Palermo, Italy is anything but the most obvious place to hold a Pride event. Fact is, this year it has been a very special Pride, not just for me getting so involved in what is my first ever Pride, but for the whole city which has, at its fourth event of this kind, played host to the National Pride! I’m even prouder of my hometown now after these 10 beautiful days.
Some of you may recognise Palermo as being famous for being so caught up in the mafia; and to be fair the city does bear the physical and emotional scars of what has been, but in these last years it’s grown up faster than many give it credit for. There’s a thriving anti-mafia movement and kids are being brought up believing that they can go to school freely, be treated fairly and one day even set up a business that won’t ever face the consequences of not being affiliated with a mafia group. Now, they can also start believing that they’ll never be alone if they’re uncomfortable in their own skin and don’t fit the gender they were assigned at birth.
It began a week ago last Friday with a fashion show humourously named “Smoda”, loosely playing with the Italian word “moda” which means fashion -much as in England we might use “antifashion” as our own take on the term. Meanwhile in the rest of the city, rainbow coloured building illumination lit up the skyline to mark the start of the Palermo Pride.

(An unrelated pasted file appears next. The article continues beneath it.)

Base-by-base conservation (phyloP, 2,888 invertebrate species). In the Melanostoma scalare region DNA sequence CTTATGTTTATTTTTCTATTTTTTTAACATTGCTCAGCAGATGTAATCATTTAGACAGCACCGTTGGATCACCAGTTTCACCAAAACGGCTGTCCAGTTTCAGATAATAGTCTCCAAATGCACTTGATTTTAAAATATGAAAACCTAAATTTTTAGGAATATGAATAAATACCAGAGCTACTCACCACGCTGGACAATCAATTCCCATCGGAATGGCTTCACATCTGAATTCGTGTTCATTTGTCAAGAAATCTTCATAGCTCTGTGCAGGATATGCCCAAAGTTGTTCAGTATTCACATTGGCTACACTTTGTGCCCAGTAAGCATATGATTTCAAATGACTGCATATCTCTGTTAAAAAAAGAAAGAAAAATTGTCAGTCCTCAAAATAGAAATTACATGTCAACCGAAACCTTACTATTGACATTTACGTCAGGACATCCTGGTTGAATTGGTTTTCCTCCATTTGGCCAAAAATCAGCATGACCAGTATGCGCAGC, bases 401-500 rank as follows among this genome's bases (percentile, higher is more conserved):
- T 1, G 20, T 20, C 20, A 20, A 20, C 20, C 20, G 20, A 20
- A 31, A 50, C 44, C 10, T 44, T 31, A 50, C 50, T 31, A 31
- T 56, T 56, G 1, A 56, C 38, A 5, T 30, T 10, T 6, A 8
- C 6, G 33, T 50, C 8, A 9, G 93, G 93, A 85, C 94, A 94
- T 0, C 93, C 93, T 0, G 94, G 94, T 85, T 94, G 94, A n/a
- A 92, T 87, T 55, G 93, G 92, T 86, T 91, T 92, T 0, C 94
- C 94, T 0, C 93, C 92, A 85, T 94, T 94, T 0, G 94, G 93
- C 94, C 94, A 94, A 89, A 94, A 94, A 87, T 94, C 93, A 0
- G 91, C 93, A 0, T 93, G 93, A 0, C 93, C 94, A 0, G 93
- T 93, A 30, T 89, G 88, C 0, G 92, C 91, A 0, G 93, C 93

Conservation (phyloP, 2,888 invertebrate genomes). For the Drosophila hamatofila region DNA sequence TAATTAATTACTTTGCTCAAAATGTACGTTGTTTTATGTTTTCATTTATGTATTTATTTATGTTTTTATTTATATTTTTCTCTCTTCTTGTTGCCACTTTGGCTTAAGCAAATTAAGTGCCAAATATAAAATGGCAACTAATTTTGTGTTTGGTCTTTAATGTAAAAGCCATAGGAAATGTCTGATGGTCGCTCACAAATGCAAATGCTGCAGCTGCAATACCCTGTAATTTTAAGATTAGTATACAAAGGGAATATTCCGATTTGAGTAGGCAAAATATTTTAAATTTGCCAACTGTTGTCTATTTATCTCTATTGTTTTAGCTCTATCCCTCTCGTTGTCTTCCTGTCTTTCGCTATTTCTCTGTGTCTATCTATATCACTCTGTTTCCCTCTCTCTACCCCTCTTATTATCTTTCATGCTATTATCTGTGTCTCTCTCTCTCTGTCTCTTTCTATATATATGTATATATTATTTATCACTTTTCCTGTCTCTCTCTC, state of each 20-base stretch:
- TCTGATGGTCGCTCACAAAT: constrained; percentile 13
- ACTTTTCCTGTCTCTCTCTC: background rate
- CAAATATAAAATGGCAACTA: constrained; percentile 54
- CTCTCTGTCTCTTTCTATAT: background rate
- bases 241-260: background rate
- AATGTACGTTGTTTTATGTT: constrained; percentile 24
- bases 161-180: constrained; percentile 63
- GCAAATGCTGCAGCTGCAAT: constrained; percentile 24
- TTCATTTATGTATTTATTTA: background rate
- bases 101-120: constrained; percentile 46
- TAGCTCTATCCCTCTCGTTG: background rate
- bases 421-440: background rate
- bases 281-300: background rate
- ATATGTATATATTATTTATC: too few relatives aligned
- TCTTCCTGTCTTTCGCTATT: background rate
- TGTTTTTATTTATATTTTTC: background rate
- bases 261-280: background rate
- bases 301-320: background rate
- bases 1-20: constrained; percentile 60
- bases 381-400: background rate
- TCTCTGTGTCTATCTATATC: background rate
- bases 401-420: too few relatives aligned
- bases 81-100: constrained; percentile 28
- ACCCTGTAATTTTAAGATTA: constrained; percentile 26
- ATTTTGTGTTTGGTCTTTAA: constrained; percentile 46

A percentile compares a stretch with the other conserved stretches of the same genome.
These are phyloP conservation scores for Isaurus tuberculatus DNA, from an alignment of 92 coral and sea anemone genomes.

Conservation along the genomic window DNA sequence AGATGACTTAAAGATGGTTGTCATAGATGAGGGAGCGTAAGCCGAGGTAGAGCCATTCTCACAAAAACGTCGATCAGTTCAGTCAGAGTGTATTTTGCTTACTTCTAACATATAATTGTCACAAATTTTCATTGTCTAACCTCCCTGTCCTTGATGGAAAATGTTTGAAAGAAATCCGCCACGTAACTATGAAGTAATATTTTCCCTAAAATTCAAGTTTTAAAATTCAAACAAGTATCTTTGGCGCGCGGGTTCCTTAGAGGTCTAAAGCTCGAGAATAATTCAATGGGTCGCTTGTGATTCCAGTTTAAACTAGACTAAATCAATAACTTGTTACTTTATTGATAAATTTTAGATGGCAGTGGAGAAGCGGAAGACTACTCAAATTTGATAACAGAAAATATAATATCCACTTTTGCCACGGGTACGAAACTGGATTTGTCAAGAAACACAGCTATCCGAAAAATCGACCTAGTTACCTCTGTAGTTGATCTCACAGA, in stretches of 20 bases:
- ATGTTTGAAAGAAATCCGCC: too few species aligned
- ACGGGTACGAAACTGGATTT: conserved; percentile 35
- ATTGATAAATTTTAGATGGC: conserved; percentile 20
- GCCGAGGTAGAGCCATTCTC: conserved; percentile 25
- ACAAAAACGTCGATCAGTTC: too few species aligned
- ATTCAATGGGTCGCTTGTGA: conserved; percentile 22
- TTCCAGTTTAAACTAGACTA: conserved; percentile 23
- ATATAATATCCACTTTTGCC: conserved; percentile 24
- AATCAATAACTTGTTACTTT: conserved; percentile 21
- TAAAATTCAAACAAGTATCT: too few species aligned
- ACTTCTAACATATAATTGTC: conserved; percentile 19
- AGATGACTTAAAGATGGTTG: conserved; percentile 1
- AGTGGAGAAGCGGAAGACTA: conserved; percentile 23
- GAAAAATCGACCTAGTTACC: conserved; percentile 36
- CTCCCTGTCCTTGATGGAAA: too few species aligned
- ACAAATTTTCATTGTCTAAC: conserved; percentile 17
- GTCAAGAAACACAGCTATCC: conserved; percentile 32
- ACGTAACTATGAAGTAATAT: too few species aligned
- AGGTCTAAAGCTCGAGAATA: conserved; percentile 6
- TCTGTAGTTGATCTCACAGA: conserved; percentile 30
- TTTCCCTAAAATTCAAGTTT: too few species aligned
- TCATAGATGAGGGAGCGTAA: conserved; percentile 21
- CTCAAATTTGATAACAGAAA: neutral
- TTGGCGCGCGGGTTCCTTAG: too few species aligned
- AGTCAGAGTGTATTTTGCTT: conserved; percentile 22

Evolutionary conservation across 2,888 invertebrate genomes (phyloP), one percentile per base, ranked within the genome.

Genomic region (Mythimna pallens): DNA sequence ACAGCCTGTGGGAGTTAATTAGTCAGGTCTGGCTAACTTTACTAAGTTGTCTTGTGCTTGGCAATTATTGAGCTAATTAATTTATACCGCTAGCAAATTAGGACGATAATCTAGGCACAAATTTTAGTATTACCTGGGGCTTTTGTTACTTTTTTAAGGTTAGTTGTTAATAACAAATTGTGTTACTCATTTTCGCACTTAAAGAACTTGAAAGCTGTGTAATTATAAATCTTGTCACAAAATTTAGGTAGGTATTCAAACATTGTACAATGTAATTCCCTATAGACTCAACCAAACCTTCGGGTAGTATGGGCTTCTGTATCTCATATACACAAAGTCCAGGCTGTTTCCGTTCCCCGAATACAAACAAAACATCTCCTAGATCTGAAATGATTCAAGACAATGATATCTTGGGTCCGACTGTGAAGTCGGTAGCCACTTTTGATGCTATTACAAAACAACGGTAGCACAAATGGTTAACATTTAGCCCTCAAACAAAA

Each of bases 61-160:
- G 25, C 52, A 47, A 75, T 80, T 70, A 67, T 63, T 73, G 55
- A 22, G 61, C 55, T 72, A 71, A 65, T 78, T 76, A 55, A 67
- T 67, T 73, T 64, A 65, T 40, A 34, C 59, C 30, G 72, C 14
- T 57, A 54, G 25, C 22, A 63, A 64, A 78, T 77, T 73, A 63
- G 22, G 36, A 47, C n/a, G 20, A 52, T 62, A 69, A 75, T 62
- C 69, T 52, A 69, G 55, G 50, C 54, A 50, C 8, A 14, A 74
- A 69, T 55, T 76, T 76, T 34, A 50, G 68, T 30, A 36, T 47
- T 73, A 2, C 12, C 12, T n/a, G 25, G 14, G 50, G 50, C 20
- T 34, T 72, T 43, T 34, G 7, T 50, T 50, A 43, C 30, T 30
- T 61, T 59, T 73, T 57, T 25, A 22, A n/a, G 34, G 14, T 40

Over the following week came a whole cohort of politicians, TV hosts, actors and exponents of the many LGBT groups to support the event. The American ambassador sent a video message giving his and his government’s support to the event. One TV show broadcast live from the Village to the nation; debates and discussions were held every day; musicians, artists and DJs played all evening until the small hours; and many drinks were poured down the necks of those present. It was a great event which brought people mostly from Palermo and the rest of Sicily, but also from the rest of Italy: united regardless of sexual preference, dress-sense, social habits or age – as it should be.
The message was clear to everyone: it’s not just about the party, it’s not just about your friends, it’s about being equals and sharing the same society. Some people went as far as suggesting the LGBT Pride should be renamed to include heterosexuals in the acronym, thereby further negating the divide between gender identities and emphasising the inclusive nature behind the LGBT rights movement. Then came the Parade.
There were officially 135 THOUSAND people for the Parade on Saturday! Apparently, that makes us the 5th biggest Pride Parade in Europe! In fact, we’ve even set 2 records: Biggest Pride Village in Europe and Most Southern National Pride Event in Europe. Teenagers, parents, families, couples, grandparents were all there, whether they participated, danced, took photos or merely looked out of the their windows and waved cheerily. A great atmosphere, the likes of which I’ve not seen anywhere!
Here’s to next year’s Pride and also to Palermo as candidate for European City of Culture 2019.